So the fact that Cooper received the coordinates implies that he DID send the coordinates. So the answer to your question "what if the coordinates were not sent" is simply "then he wouldn't receive the coordinates, and thus he would never have reached the tesseract." So Cooper didn't and couldn't have changed his past, he did cause his past to happen: it was his actions in the tesseract that caused him to go into the tesseract in the first place.

The Novikov self-consistency principle, by the way, is also crucial to understanding the movie as a whole. The aliens (revealed to be humans from the future) knew that Cooper's daughter Murphy was destined to save the human race. So they caused the past to happen: they set up a tesseract so that Cooper would go into it and convey the information (i.e. the quantum data) Murphy needed in order to save the human race. It's not that the human race originally perished but the humans from the future saved them; it's that the future humans brought about the events which they knew had already happened.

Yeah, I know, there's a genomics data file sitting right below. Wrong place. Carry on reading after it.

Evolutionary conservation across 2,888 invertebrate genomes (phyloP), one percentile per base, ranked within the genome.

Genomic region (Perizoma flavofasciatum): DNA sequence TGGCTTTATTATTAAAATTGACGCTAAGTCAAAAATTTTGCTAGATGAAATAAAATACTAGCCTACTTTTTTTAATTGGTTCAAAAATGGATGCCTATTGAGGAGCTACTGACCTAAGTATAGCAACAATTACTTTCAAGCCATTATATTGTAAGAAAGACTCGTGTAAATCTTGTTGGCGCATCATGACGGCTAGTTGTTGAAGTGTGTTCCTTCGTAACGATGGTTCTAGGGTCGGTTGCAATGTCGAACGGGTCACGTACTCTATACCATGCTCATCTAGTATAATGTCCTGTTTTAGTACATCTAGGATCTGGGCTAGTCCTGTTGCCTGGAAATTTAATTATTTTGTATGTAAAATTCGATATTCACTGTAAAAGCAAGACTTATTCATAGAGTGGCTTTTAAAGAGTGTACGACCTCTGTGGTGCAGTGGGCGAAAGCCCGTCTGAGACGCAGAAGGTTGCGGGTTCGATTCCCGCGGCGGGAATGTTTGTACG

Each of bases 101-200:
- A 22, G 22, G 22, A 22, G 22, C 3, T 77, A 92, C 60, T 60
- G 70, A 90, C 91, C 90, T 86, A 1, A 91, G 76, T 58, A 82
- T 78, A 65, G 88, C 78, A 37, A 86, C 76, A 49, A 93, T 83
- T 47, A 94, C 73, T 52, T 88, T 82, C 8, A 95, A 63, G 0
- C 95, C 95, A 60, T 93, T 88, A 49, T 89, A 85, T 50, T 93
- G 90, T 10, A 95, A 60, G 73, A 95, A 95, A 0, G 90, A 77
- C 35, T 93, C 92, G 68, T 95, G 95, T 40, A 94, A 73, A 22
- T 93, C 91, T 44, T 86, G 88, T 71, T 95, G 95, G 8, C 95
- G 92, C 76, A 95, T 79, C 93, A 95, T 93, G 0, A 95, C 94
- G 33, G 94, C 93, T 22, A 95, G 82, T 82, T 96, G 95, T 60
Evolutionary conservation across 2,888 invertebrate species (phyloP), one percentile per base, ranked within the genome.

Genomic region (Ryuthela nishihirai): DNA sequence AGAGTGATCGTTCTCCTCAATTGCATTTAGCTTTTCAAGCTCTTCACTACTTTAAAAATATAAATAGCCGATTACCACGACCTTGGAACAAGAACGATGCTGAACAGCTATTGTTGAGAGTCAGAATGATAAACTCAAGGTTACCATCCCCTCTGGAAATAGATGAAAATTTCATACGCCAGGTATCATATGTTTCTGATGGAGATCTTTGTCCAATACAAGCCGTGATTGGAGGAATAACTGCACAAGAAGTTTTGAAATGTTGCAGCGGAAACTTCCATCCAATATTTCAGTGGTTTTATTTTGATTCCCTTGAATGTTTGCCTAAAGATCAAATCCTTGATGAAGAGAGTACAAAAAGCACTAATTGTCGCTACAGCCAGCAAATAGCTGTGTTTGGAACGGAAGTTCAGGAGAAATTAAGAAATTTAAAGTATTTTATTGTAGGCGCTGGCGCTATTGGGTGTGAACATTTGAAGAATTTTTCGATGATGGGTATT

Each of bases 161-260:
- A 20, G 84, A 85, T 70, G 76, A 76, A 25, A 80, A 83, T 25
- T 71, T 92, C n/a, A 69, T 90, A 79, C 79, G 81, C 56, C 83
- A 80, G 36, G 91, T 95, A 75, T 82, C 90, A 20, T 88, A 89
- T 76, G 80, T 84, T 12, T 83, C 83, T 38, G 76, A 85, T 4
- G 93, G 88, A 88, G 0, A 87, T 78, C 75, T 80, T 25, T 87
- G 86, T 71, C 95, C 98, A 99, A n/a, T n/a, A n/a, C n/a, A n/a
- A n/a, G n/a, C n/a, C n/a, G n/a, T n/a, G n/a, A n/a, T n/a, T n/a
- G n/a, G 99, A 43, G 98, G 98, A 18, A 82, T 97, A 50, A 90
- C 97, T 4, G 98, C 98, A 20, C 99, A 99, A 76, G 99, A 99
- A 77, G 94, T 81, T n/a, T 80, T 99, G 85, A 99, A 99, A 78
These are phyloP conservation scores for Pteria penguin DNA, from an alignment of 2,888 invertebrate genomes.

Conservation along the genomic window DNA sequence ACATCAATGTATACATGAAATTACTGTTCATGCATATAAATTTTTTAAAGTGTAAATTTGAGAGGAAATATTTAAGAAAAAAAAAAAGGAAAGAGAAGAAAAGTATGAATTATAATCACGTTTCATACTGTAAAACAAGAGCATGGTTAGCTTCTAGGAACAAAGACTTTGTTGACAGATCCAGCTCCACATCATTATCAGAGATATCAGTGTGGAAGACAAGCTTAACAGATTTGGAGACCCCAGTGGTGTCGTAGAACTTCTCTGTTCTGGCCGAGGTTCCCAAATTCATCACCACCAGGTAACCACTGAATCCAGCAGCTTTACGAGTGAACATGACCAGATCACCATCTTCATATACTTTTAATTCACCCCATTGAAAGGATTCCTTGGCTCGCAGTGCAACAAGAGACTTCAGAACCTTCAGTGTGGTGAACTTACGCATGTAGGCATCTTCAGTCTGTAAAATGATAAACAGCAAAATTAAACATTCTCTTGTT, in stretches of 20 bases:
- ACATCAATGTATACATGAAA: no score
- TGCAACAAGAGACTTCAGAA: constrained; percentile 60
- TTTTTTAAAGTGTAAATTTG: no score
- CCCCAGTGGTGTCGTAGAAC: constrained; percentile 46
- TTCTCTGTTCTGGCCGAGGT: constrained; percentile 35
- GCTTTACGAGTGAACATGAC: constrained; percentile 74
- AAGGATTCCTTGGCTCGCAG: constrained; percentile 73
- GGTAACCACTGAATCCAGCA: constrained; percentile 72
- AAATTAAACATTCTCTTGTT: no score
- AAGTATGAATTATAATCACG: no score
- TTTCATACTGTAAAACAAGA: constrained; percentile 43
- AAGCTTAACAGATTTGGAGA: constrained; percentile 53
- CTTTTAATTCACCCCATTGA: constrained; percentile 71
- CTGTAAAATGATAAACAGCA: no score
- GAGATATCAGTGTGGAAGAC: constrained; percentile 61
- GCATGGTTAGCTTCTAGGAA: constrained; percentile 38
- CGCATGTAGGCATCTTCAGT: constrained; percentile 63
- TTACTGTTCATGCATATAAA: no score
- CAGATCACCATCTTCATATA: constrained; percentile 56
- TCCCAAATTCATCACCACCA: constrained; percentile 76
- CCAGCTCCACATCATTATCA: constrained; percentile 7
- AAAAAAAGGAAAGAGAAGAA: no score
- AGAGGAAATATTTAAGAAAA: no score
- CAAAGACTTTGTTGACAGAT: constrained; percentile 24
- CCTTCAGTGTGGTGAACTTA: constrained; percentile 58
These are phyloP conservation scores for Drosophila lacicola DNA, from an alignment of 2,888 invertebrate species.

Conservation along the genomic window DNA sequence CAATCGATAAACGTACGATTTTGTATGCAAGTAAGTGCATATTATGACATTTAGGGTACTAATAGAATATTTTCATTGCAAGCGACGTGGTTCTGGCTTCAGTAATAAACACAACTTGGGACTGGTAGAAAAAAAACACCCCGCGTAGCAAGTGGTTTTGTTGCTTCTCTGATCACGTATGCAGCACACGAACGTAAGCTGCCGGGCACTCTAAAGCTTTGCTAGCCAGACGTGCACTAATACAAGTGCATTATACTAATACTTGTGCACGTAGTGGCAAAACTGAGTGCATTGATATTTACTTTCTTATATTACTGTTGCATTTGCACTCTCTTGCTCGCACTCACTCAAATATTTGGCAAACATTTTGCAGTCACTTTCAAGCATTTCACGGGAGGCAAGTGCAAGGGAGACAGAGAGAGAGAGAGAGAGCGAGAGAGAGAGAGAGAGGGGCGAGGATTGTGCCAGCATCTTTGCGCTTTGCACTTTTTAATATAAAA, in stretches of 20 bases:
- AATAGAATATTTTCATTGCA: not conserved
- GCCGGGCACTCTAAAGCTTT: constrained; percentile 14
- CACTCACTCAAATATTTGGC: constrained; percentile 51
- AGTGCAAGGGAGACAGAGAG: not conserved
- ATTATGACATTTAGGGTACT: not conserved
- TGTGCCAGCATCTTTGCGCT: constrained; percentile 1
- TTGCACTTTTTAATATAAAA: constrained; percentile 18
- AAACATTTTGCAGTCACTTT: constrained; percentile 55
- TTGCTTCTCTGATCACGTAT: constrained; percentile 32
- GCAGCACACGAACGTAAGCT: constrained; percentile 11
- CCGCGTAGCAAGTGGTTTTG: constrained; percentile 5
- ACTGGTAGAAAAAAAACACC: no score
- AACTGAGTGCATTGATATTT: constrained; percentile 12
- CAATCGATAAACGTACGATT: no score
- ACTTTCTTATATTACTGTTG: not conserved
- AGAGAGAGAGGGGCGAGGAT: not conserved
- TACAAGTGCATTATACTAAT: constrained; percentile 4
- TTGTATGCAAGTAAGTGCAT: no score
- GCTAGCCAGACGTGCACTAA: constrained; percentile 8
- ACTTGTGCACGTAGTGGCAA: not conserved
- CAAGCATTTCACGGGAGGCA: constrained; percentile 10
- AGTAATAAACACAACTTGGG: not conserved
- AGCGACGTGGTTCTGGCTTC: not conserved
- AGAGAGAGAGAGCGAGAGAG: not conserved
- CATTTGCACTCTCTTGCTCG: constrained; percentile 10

And also, this is more speculative but it's strongly implied that love is not just a product of evolutionary accident, but rather the future humans were the ones who were responsible for humans having love. And yet at the same time, the reason that the future humans are helping their past ancestors so much is out of love for their forbears. So they are giving their ancestors love, and they're doing it out of love! Novikov's self-consistency principle strikes again!

  • Thanks for the super in depth answer, Keshav! (posting from this account because somehow I messed up the signup process? Not sure what happened) That makes a lot of sense and was what I assumed...I was just thinking, that even in this closed time loop...If I were Cooper, at the moment of entering the tesseract, I could just as easily choose to not send coordinates. There isn't an external force stopping me. Especially since I saw what had already happened. Perhaps, for curiosity's sake, Cooper wanted to know what would happen if he doesnt send the coords. Like, it's still an option at this poi
    – user20003
    Commented Mar 28, 2015 at 5:19
  • @user20003 so both are your account and you want to fuse them?
    – Ankit Sharma
    Commented Mar 28, 2015 at 8:55
  • You can use the contact us link to request for an account merger - Your original account was unregistered and the new one is registered, so yeah, you clearly made an error in registering the first time. Commented Mar 28, 2015 at 9:27